Wars are no longer fought between armies, but between whole peoples, he believed, and future wars would be total and unrestrained, with civilians as legitimate targets.
Wars are won by destroying “the enemy’s will to resist”—and only this produces “decisive victory.” Defeat of enemy forces is a poor indirect route. It is far better to strike directly at “vital centers” of power inside an enemy nation.
World War I was a turning point, showing armies and navies can no longer end wars; the power of the defense—poison gas, machine guns—makes offensive action futile.
The airplane, though, is revolutionary, “the offensive weapon par excellence,” able to bypass surface defenses and carry out massive attacks on cities, destroying the enemy’s will to resist.
For national defense, command of the air is necessary and sufficient. The army’s job is to mop up after air attacks. The navy is of even less use.
The centerpiece of Douhet’s theory was what he saw as the airplane’s potential to devastate an enemy’s industrial heartland in relatively short order. However, he believed that an air force’s first task was to achieve command of the air, similar to today’s concept of air supremacy.
Douhet did not argue for air battle, but rather for attacking airfields, parked aircraft, and aircraft factories—”destroying [the enemy’s] nests and eggs on the ground” rather than having to “hunt his flying birds in the air.”
With enemy air capabilities neutralized, Douhet reasoned, the foe would be unable to attack. One’s own bombers could then be freed to unleash a storm of aerial bombardment against critical targets.
Attacks were to feature use of high-explosive, incendiary, and poison gas bombs, in that order. Explosives would knock down big structures, incendiaries would set them aflame, and poison gas would thwart efforts to put out the fires.
Douhet identified five basic types of targets: industrial centers, transportation infrastructure, communications, key buildings, and civilian morale. To Douhet, this last category was the most important.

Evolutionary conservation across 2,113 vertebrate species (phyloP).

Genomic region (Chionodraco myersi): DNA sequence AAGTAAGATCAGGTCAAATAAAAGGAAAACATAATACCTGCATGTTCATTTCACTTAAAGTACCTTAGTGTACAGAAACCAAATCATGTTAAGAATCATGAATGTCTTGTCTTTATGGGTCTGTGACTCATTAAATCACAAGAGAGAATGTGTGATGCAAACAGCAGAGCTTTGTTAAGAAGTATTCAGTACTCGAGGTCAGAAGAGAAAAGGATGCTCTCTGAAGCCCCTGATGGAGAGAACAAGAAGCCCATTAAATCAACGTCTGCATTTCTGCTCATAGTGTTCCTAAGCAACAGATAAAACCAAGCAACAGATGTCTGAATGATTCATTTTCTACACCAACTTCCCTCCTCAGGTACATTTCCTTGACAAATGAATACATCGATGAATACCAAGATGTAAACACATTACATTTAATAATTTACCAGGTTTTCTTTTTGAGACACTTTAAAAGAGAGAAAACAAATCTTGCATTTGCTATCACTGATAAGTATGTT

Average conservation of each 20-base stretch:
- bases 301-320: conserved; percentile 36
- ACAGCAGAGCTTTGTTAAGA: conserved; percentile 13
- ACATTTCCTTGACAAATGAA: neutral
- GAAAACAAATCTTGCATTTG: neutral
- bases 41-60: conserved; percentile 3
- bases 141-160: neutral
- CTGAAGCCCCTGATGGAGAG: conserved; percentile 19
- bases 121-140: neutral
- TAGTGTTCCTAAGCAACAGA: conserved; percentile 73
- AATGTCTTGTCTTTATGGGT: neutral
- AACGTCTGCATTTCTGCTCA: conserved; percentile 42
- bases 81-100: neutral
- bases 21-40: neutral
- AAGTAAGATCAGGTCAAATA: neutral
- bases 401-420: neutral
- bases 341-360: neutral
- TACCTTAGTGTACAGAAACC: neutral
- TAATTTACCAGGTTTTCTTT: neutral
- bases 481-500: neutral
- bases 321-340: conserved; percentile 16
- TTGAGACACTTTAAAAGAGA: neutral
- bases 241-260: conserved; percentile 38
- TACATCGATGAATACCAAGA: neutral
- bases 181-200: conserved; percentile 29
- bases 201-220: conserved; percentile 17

He bluntly advised heavy use of urban bombing, which would kill and terrorize the civilian population. He famously predicted air attack would turn European cities into “unapproachable, flaming braziers” in a matter of hours.
J. F. C. Fuller, a British confrere, went so far as to write that bombing could turn a city into “one vast raving Bedlam; the hospitals will be stormed, traffic will cease, the homeless will shriek for help, the city will be in pandemonium. [Government] will be swept away by an avalanche of terror.”
That this would ultimately force surrender was never doubted by Douhet. “How could a country go on living and working under this constant threat,” he asked, “oppressed by the nightmare of imminent destruction and death?”
An Apocalyptic Vision
Answering his own question, Douhet predicted a kind of popular revolt. “The time would soon come when, to put an end to horror and suffering, the people themselves, driven by the instinct of self-preservation, would rise up and demand an end to the war,” he wrote. This would take “very few days.”
It was a truly apocalyptic vision. Squeamish politicians and civilians were invited by Douhet to “avert their eyes.”
He saw little use for “auxiliary aviation” (that is, fighters). In later years, he even maintained these forms of aviation were “worthless, superfluous, harmful,” as they were defensive. “Viewed in its true light, aerial warfare admits of no defense, only offense,” he said.
The 1920s and 1930s were years of relative peace, so Douhet’s theories did not face the test of war for two decades. The true extent of his influence on actual military doctrine remains a subject of controversy.